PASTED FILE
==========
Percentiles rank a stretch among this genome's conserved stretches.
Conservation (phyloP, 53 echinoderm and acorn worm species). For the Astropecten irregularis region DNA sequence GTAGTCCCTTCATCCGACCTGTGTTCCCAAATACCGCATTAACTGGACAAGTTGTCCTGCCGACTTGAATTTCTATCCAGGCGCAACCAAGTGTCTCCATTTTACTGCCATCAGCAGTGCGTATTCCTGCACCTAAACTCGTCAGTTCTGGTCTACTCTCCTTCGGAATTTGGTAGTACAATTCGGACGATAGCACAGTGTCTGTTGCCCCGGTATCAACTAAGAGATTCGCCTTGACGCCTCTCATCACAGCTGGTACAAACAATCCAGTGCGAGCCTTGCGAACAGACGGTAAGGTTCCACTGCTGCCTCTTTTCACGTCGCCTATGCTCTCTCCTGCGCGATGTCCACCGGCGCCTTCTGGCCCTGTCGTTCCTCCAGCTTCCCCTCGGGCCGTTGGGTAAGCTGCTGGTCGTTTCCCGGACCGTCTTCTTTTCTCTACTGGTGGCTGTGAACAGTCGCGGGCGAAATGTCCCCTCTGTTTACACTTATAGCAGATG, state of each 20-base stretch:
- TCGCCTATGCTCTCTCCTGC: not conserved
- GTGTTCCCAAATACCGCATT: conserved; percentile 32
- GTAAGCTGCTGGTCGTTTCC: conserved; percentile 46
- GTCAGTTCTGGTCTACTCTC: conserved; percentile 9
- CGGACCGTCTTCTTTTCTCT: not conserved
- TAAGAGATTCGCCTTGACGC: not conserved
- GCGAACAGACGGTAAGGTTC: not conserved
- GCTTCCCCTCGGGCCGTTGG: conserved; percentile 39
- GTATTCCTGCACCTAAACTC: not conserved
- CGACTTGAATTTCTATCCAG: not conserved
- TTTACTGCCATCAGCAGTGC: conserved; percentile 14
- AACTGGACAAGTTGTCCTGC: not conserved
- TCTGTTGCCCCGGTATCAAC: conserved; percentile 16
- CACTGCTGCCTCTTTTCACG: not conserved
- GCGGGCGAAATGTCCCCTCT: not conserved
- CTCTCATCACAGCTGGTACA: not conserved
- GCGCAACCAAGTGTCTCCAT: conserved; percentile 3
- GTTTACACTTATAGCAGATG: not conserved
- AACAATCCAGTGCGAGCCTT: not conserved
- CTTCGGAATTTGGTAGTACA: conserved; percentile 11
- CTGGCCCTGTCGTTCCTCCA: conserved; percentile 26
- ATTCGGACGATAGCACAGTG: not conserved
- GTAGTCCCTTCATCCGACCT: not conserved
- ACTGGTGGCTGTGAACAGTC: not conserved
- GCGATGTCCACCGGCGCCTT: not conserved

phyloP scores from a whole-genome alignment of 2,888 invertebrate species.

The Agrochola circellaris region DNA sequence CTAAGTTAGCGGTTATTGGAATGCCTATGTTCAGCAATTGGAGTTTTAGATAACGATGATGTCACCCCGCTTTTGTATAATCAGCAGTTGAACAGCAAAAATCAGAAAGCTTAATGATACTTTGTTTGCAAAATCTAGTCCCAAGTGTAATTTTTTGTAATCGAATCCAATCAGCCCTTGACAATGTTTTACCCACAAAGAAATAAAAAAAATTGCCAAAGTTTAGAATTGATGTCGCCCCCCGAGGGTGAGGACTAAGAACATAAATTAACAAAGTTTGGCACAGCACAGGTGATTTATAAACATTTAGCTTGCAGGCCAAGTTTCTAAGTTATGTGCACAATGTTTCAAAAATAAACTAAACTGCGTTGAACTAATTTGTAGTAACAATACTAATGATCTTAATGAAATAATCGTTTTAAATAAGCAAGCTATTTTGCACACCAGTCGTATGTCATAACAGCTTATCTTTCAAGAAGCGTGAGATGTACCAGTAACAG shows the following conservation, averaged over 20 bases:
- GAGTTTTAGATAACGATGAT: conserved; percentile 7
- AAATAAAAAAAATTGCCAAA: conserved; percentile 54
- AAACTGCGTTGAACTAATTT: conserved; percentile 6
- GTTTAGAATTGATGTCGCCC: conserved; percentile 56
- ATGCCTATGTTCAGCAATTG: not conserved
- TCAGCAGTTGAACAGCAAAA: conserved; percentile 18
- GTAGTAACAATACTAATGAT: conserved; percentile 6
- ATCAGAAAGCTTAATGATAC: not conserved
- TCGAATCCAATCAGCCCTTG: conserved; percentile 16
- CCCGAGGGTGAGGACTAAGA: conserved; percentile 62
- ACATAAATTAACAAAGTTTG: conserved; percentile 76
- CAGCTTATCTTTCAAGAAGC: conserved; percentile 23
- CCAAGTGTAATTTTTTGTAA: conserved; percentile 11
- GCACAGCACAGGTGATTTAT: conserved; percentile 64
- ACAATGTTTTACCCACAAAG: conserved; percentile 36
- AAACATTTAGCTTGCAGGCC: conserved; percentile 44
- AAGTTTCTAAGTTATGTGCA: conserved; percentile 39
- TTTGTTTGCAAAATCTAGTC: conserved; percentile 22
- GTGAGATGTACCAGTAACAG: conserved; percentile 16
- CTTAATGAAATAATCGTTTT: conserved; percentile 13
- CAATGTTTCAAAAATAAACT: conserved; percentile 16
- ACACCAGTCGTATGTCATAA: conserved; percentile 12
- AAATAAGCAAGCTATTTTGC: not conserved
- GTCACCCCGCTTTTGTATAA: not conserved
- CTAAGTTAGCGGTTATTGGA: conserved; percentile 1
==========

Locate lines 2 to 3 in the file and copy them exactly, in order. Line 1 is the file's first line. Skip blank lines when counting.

Conservation (phyloP, 53 echinoderm and acorn worm species). For the Astropecten irregularis region DNA sequence GTAGTCCCTTCATCCGACCTGTGTTCCCAAATACCGCATTAACTGGACAAGTTGTCCTGCCGACTTGAATTTCTATCCAGGCGCAACCAAGTGTCTCCATTTTACTGCCATCAGCAGTGCGTATTCCTGCACCTAAACTCGTCAGTTCTGGTCTACTCTCCTTCGGAATTTGGTAGTACAATTCGGACGATAGCACAGTGTCTGTTGCCCCGGTATCAACTAAGAGATTCGCCTTGACGCCTCTCATCACAGCTGGTACAAACAATCCAGTGCGAGCCTTGCGAACAGACGGTAAGGTTCCACTGCTGCCTCTTTTCACGTCGCCTATGCTCTCTCCTGCGCGATGTCCACCGGCGCCTTCTGGCCCTGTCGTTCCTCCAGCTTCCCCTCGGGCCGTTGGGTAAGCTGCTGGTCGTTTCCCGGACCGTCTTCTTTTCTCTACTGGTGGCTGTGAACAGTCGCGGGCGAAATGTCCCCTCTGTTTACACTTATAGCAGATG, state of each 20-base stretch:
- TCGCCTATGCTCTCTCCTGC: not conserved